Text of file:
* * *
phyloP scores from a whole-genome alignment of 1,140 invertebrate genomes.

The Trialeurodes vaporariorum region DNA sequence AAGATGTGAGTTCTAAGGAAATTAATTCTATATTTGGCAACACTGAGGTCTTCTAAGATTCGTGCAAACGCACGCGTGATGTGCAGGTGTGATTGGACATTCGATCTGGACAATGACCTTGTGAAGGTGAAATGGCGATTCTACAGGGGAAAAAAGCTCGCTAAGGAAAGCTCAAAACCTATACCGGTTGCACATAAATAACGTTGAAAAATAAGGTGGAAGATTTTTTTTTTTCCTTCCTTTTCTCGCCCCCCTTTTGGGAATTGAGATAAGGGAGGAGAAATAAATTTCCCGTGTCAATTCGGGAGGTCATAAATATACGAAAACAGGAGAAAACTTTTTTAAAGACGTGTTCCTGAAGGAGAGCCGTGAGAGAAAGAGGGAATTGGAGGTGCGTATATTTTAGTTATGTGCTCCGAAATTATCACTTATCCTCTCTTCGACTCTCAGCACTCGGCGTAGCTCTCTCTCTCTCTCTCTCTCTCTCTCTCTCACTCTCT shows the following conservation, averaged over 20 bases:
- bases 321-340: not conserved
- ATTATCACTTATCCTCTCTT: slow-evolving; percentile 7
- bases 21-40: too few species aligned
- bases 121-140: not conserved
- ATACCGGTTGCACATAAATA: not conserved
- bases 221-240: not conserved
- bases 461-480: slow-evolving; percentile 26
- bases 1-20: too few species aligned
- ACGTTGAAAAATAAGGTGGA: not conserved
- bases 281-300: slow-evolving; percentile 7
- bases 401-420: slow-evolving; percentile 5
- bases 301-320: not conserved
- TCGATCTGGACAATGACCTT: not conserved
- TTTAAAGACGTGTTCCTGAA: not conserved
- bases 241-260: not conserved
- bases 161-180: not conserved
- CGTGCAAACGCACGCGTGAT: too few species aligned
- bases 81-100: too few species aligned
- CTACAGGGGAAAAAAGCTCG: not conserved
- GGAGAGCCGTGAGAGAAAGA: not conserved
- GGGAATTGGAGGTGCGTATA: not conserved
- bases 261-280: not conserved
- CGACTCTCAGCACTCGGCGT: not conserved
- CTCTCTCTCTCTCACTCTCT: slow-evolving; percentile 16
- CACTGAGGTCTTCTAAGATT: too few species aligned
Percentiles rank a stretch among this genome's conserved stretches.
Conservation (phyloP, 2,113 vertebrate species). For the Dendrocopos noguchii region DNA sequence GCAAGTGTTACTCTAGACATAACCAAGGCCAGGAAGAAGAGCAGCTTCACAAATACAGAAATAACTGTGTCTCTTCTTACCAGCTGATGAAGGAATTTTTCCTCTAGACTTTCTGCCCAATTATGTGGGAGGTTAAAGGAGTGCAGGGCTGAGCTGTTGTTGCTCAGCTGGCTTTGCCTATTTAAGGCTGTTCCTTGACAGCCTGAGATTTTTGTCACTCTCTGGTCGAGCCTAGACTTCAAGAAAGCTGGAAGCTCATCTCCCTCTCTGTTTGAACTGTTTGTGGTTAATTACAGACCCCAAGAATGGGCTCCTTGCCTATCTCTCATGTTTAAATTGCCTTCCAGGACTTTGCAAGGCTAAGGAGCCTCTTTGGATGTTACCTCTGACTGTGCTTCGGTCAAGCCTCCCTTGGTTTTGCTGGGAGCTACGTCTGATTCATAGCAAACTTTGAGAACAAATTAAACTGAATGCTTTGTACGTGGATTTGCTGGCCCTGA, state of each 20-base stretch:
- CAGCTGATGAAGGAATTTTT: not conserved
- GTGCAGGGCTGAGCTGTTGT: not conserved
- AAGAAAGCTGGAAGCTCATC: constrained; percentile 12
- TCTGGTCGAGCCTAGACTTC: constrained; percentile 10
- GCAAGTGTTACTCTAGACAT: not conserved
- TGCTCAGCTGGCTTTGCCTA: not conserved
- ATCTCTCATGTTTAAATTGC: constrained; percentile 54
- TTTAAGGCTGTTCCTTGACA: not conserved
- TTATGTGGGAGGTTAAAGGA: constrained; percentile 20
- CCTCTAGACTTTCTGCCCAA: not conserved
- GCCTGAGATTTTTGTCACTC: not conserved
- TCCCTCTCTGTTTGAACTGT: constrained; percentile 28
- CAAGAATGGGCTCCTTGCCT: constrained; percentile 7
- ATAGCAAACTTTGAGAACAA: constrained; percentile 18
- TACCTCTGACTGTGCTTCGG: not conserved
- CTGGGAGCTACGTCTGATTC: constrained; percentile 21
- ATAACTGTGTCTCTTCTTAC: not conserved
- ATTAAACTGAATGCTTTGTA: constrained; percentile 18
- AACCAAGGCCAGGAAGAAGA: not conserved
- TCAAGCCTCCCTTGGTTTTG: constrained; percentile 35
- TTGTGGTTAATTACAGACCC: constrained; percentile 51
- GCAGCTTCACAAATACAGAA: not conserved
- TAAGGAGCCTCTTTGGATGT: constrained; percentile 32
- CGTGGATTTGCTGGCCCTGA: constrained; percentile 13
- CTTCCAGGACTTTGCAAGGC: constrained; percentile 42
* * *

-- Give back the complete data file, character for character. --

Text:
phyloP scores from a whole-genome alignment of 1,140 invertebrate genomes.

The Trialeurodes vaporariorum region DNA sequence AAGATGTGAGTTCTAAGGAAATTAATTCTATATTTGGCAACACTGAGGTCTTCTAAGATTCGTGCAAACGCACGCGTGATGTGCAGGTGTGATTGGACATTCGATCTGGACAATGACCTTGTGAAGGTGAAATGGCGATTCTACAGGGGAAAAAAGCTCGCTAAGGAAAGCTCAAAACCTATACCGGTTGCACATAAATAACGTTGAAAAATAAGGTGGAAGATTTTTTTTTTTCCTTCCTTTTCTCGCCCCCCTTTTGGGAATTGAGATAAGGGAGGAGAAATAAATTTCCCGTGTCAATTCGGGAGGTCATAAATATACGAAAACAGGAGAAAACTTTTTTAAAGACGTGTTCCTGAAGGAGAGCCGTGAGAGAAAGAGGGAATTGGAGGTGCGTATATTTTAGTTATGTGCTCCGAAATTATCACTTATCCTCTCTTCGACTCTCAGCACTCGGCGTAGCTCTCTCTCTCTCTCTCTCTCTCTCTCTCTCACTCTCT shows the following conservation, averaged over 20 bases:
- bases 321-340: not conserved
- ATTATCACTTATCCTCTCTT: slow-evolving; percentile 7
- bases 21-40: too few species aligned
- bases 121-140: not conserved
- ATACCGGTTGCACATAAATA: not conserved
- bases 221-240: not conserved
- bases 461-480: slow-evolving; percentile 26
- bases 1-20: too few species aligned
- ACGTTGAAAAATAAGGTGGA: not conserved
- bases 281-300: slow-evolving; percentile 7
- bases 401-420: slow-evolving; percentile 5
- bases 301-320: not conserved
- TCGATCTGGACAATGACCTT: not conserved
- TTTAAAGACGTGTTCCTGAA: not conserved
- bases 241-260: not conserved
- bases 161-180: not conserved
- CGTGCAAACGCACGCGTGAT: too few species aligned
- bases 81-100: too few species aligned
- CTACAGGGGAAAAAAGCTCG: not conserved
- GGAGAGCCGTGAGAGAAAGA: not conserved
- GGGAATTGGAGGTGCGTATA: not conserved
- bases 261-280: not conserved
- CGACTCTCAGCACTCGGCGT: not conserved
- CTCTCTCTCTCTCACTCTCT: slow-evolving; percentile 16
- CACTGAGGTCTTCTAAGATT: too few species aligned
Percentiles rank a stretch among this genome's conserved stretches.
Conservation (phyloP, 2,113 vertebrate species). For the Dendrocopos noguchii region DNA sequence GCAAGTGTTACTCTAGACATAACCAAGGCCAGGAAGAAGAGCAGCTTCACAAATACAGAAATAACTGTGTCTCTTCTTACCAGCTGATGAAGGAATTTTTCCTCTAGACTTTCTGCCCAATTATGTGGGAGGTTAAAGGAGTGCAGGGCTGAGCTGTTGTTGCTCAGCTGGCTTTGCCTATTTAAGGCTGTTCCTTGACAGCCTGAGATTTTTGTCACTCTCTGGTCGAGCCTAGACTTCAAGAAAGCTGGAAGCTCATCTCCCTCTCTGTTTGAACTGTTTGTGGTTAATTACAGACCCCAAGAATGGGCTCCTTGCCTATCTCTCATGTTTAAATTGCCTTCCAGGACTTTGCAAGGCTAAGGAGCCTCTTTGGATGTTACCTCTGACTGTGCTTCGGTCAAGCCTCCCTTGGTTTTGCTGGGAGCTACGTCTGATTCATAGCAAACTTTGAGAACAAATTAAACTGAATGCTTTGTACGTGGATTTGCTGGCCCTGA, state of each 20-base stretch:
- CAGCTGATGAAGGAATTTTT: not conserved
- GTGCAGGGCTGAGCTGTTGT: not conserved
- AAGAAAGCTGGAAGCTCATC: constrained; percentile 12
- TCTGGTCGAGCCTAGACTTC: constrained; percentile 10
- GCAAGTGTTACTCTAGACAT: not conserved
- TGCTCAGCTGGCTTTGCCTA: not conserved
- ATCTCTCATGTTTAAATTGC: constrained; percentile 54
- TTTAAGGCTGTTCCTTGACA: not conserved
- TTATGTGGGAGGTTAAAGGA: constrained; percentile 20
- CCTCTAGACTTTCTGCCCAA: not conserved
- GCCTGAGATTTTTGTCACTC: not conserved
- TCCCTCTCTGTTTGAACTGT: constrained; percentile 28
- CAAGAATGGGCTCCTTGCCT: constrained; percentile 7
- ATAGCAAACTTTGAGAACAA: constrained; percentile 18
- TACCTCTGACTGTGCTTCGG: not conserved
- CTGGGAGCTACGTCTGATTC: constrained; percentile 21
- ATAACTGTGTCTCTTCTTAC: not conserved
- ATTAAACTGAATGCTTTGTA: constrained; percentile 18
- AACCAAGGCCAGGAAGAAGA: not conserved
- TCAAGCCTCCCTTGGTTTTG: constrained; percentile 35
- TTGTGGTTAATTACAGACCC: constrained; percentile 51
- GCAGCTTCACAAATACAGAA: not conserved
- TAAGGAGCCTCTTTGGATGT: constrained; percentile 32
- CGTGGATTTGCTGGCCCTGA: constrained; percentile 13
- CTTCCAGGACTTTGCAAGGC: constrained; percentile 42